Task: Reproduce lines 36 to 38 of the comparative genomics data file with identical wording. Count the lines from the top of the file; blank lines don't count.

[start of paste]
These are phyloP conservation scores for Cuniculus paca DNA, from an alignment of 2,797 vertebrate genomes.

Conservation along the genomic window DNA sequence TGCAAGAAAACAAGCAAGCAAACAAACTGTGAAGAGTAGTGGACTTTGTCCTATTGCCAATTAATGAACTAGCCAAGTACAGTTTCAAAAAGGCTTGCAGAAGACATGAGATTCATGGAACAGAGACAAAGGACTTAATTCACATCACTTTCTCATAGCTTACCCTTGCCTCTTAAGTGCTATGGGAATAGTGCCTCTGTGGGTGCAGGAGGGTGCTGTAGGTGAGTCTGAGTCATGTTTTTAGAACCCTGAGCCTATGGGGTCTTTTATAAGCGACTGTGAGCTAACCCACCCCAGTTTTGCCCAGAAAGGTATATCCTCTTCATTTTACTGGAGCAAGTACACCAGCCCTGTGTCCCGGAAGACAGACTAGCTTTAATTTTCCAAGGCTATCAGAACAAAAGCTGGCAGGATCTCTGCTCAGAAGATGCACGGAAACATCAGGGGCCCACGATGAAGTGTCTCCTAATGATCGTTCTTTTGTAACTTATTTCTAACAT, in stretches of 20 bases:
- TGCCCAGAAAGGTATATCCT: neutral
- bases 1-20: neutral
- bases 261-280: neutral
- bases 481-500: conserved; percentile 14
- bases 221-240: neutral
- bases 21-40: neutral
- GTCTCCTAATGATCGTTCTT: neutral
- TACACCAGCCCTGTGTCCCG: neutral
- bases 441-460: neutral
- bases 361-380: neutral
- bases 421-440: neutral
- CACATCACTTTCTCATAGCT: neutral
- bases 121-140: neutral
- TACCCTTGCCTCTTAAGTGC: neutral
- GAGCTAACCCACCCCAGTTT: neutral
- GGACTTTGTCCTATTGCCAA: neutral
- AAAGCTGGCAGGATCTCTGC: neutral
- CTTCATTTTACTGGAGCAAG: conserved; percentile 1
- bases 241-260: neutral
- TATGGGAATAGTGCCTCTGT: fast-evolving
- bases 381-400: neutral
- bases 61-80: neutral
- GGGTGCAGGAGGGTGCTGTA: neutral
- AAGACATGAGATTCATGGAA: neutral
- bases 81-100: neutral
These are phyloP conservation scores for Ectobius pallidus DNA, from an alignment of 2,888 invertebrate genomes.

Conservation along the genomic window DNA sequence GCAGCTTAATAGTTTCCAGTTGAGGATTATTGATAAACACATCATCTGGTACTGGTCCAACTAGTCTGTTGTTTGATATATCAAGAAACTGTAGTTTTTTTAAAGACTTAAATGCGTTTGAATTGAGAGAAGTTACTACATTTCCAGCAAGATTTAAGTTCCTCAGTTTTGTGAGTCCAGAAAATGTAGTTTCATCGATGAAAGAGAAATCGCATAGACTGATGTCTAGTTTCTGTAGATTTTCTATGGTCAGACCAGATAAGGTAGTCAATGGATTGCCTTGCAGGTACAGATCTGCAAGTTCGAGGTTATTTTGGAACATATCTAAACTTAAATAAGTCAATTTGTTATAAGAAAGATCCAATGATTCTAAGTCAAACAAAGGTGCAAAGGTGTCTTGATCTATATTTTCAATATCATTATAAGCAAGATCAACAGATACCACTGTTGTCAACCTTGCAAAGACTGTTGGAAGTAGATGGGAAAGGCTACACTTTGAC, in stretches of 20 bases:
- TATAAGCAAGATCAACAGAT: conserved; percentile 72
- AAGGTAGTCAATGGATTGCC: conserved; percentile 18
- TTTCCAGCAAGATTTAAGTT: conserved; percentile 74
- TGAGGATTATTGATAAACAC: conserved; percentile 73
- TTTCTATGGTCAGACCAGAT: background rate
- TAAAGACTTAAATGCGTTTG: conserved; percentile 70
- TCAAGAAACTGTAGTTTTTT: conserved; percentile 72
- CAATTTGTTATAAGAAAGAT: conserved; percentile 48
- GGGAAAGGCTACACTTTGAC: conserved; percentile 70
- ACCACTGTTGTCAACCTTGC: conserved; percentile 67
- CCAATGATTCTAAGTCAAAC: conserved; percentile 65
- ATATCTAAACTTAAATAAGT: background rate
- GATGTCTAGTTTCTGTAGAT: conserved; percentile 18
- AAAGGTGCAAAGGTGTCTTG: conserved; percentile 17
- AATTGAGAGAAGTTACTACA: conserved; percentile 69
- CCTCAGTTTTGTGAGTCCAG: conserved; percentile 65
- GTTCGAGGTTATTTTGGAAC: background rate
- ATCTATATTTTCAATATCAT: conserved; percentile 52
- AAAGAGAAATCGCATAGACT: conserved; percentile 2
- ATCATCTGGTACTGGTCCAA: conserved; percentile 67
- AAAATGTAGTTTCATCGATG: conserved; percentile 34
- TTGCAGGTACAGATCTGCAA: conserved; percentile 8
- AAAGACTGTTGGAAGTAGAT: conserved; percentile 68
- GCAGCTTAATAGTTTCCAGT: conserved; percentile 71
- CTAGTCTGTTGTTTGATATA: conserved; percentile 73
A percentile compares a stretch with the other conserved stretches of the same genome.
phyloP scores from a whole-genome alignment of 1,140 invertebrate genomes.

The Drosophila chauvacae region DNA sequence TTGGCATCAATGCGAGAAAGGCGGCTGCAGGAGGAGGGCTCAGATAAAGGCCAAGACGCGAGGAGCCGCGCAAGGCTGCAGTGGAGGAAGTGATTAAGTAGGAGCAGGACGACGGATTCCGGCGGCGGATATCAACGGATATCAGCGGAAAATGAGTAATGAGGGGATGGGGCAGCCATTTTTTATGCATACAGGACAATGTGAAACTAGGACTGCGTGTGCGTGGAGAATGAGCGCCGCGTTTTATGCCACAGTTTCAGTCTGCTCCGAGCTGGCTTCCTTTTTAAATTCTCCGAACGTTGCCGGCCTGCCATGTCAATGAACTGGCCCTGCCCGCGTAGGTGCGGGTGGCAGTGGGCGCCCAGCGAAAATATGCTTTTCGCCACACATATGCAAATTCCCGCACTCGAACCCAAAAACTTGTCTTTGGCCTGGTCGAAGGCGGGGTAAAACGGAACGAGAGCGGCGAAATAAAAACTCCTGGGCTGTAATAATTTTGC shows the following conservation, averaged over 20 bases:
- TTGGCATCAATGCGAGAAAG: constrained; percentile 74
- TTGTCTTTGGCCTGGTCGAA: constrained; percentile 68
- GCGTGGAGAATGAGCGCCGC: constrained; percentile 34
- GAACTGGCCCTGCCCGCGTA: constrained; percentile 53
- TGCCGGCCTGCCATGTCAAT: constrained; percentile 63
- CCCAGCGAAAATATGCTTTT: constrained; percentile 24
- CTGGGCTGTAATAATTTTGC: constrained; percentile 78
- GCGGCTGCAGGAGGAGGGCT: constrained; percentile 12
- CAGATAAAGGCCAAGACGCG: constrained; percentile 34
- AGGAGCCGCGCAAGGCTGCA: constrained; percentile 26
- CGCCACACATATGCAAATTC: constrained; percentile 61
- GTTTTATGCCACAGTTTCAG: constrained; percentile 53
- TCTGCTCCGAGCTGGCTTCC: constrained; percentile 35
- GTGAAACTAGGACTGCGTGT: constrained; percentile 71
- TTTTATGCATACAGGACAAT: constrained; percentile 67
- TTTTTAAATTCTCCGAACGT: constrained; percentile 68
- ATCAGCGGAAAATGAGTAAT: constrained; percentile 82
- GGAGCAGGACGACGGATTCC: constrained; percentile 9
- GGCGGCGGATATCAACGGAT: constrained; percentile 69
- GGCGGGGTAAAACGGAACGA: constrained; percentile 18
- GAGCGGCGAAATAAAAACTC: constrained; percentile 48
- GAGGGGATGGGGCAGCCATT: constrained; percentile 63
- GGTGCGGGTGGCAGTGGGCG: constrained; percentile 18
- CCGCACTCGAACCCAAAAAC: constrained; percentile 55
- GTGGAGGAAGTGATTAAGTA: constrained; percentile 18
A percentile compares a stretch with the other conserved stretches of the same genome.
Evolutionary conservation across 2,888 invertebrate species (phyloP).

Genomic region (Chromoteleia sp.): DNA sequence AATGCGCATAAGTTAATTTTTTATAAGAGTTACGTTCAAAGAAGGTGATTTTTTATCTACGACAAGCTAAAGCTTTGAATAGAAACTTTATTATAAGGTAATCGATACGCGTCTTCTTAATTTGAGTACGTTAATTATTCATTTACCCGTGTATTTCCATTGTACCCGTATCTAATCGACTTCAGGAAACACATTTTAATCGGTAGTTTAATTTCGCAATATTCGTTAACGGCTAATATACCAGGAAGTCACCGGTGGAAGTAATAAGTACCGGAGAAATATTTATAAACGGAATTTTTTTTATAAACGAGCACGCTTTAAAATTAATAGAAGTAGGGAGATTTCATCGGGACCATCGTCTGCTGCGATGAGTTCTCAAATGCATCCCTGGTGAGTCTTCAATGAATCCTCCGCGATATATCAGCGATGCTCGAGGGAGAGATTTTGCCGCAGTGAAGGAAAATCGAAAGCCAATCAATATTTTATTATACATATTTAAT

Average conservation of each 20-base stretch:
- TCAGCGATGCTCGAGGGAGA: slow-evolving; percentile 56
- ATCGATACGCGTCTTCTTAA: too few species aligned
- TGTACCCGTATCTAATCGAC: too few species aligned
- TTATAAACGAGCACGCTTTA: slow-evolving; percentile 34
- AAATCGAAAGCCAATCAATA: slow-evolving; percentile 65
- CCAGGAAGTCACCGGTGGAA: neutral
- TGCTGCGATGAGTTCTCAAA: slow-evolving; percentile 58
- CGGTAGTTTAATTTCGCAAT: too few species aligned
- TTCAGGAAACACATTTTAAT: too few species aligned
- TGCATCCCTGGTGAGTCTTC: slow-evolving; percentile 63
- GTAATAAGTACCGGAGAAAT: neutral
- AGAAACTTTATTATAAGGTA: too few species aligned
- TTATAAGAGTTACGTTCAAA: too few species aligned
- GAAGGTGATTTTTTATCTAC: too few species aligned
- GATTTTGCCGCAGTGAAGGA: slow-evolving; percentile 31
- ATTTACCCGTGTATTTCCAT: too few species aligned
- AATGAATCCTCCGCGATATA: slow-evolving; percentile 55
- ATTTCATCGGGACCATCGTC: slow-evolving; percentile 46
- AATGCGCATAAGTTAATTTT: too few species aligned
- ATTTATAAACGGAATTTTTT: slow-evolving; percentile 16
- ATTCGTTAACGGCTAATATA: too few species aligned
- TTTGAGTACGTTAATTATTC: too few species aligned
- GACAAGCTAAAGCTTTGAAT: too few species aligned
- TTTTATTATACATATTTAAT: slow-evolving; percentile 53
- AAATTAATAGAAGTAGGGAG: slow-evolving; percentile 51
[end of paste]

- TCAAGAAACTGTAGTTTTTT: conserved; percentile 72
- CAATTTGTTATAAGAAAGAT: conserved; percentile 48
- GGGAAAGGCTACACTTTGAC: conserved; percentile 70